Fruit and Vegetables

Olive tree pruning


Question: Olive tree pruning


Hi, I'd love to have some information on how to prune olive trees. I am a DIY gardening enthusiast and I own some olive trees in the country. I would be very grateful if you could advise me about it. Waiting for a reply, I thank you in advance!

Answer: Olive tree pruning


Dear Giancarlo,
We thank you for contacting us regarding the question about your olive tree, through the expert's address book.
Olivo, European Olea, is an arboreal plant native to the Mediterranean areas and is cultivated to obtain the fruits used for fresh consumption and for pressing in order to obtain the oil.
The plant is evergreen, rustic, reaching heights of up to 20 meters. The roots are superficial, the trunk greyish and twisted, the branches are green and bear lance-shaped leaves, curious with a gray-green color.
In spring (April-June) many white flowers are formed together in inflorescences that give rise to fruits, green-black colored Drupe.
The flowers are formed on 1-year branches.
The olive tree requires mild temperatures, sunny places and is resistant to drought, instead it requires regular fertilization to support the fruits that form. The ripening of the drupes generally occurs from September to winter, depending on the area and the variety.
With regard to pruning on these plants, it is advisable to intervene at the end of winter and in any case before the vegetative restart, possibly in periods in which frost is not feared. The cuts must not be too energetic in order not to limit production, it is advisable to make minimal cuts to form a globular crown combining the functional factor of forming the fruits with the ornamental and aesthetic one. It should be remembered that the vegetation tends to reach the periphery of the canopy, therefore it is important to intervene with frequent cuts of "return". On pruning cuts it is advisable to cover the wounds with healing pastes in order to promote rapid healing and protect the cut from accidental transmissions of fungal parasites.
Yours sincerely.

Three types of pruning



The olive generally has a bushy natural shape and its stems grow directly from the soil. For a correct development of the plant, it is essential to intervene by means of correct pruning, which can be classified into three types, depending on the percentage of branches removed.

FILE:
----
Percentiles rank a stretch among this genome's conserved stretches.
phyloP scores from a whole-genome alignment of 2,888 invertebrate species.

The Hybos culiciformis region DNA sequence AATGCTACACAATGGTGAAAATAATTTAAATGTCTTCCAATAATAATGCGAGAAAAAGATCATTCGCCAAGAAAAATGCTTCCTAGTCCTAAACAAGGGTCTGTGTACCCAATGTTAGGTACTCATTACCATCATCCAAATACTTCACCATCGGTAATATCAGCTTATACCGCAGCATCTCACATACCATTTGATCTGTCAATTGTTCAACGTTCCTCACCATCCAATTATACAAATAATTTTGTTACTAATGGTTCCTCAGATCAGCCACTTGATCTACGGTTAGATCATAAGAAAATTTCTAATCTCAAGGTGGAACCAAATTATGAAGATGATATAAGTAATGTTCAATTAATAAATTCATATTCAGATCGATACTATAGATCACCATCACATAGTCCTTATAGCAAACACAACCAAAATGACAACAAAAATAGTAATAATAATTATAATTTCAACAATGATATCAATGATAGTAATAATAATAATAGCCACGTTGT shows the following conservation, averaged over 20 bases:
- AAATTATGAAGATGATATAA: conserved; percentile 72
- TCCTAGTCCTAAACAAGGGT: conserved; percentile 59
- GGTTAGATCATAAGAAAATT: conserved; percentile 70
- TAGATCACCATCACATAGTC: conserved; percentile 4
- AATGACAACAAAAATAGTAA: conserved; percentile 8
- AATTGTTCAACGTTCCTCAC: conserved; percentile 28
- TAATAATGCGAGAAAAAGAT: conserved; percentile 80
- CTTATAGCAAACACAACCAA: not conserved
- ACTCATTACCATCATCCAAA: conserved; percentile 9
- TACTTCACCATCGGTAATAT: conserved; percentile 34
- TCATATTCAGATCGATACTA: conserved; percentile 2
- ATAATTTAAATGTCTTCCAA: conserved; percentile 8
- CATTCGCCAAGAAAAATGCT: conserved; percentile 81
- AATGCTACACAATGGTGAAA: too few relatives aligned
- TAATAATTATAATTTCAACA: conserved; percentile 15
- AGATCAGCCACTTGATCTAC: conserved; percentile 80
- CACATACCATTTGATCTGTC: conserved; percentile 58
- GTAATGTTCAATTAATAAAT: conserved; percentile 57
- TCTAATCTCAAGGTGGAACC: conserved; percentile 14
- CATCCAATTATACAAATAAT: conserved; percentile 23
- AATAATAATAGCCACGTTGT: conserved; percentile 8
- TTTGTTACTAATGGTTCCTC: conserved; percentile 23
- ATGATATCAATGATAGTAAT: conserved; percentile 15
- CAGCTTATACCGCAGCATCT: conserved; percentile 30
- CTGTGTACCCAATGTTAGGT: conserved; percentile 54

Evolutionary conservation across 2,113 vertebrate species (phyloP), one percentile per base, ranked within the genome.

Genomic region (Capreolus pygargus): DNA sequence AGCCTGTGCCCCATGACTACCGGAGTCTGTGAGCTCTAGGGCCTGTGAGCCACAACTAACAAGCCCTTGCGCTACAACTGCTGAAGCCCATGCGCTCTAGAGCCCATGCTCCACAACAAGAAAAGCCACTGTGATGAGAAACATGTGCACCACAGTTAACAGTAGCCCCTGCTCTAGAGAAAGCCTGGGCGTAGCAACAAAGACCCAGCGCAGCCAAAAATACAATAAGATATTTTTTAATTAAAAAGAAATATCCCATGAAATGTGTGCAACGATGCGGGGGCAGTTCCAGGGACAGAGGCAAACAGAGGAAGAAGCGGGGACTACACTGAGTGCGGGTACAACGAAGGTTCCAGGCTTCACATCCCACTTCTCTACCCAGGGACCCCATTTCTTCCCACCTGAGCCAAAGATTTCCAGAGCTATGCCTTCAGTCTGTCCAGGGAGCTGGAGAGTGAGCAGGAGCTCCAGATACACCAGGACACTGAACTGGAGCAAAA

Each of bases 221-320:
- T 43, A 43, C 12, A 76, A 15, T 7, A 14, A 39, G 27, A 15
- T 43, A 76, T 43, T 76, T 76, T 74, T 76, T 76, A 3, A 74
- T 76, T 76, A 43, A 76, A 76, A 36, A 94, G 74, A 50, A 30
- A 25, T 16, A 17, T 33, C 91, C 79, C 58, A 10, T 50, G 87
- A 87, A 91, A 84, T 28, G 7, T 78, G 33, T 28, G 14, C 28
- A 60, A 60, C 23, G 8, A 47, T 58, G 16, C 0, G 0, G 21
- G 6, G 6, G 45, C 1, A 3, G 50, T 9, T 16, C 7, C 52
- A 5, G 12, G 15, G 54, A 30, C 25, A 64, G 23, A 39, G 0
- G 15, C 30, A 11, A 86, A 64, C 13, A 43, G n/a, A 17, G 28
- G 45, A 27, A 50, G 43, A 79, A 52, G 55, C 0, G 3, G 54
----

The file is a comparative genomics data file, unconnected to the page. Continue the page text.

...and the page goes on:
Light if it affects less than 20% of the entire crown and is suggested during the breeding phase that precedes the plant's entry into production; intensive when the removed hair exceeds 40% of the whole, massively affecting the plant and therefore practiced only in cases where it points to stimulate the emission of new and thicker shoots.
The most widespread and practiced pruning in most ordinary interventions, however, remains the defined medium, which occurs when the removal concerns approximately 20-35% of the canopy.

Why prune?


Pruning, for the olive tree, is an indispensable intervention to keep the plant healthy, productive and long-lived. If allowed to grow freely it tends to become a large conical shrub. Human intervention is very important for several reasons. First of all, eliminating branches favors the birth and development of new, more fruitful ones. Furthermore, by giving the specimen a shape, it optimally distributes the lighting and the passage of air through the plant, which are extremely important factors in maximizing production and avoiding the onset of disease. Care must also be taken to have a good balance of leaves and wood.
All these factors have a decisive influence on fruiting which, otherwise, tends to be irregular, that is with alternating vintages that are too abundant (and therefore with premature loss of olives) and too little vintages.

When?



The best time for pruning is the end of winter, before the tree begins to vegetate. It is very important that there are no more frosts that can hinder the healing of cuts and cause the penetration of pathogens.

What types of pruning exist?


The approach varies with the age of the plant. We can have a training pruning (which aims to give the right shape to a young plant), the production pruning (which favors the right fruiting in an adult specimen) and the rejuvenation pruning (it stimulates the production of new branches eliminating some too old, sick or damaged).

Set the pruning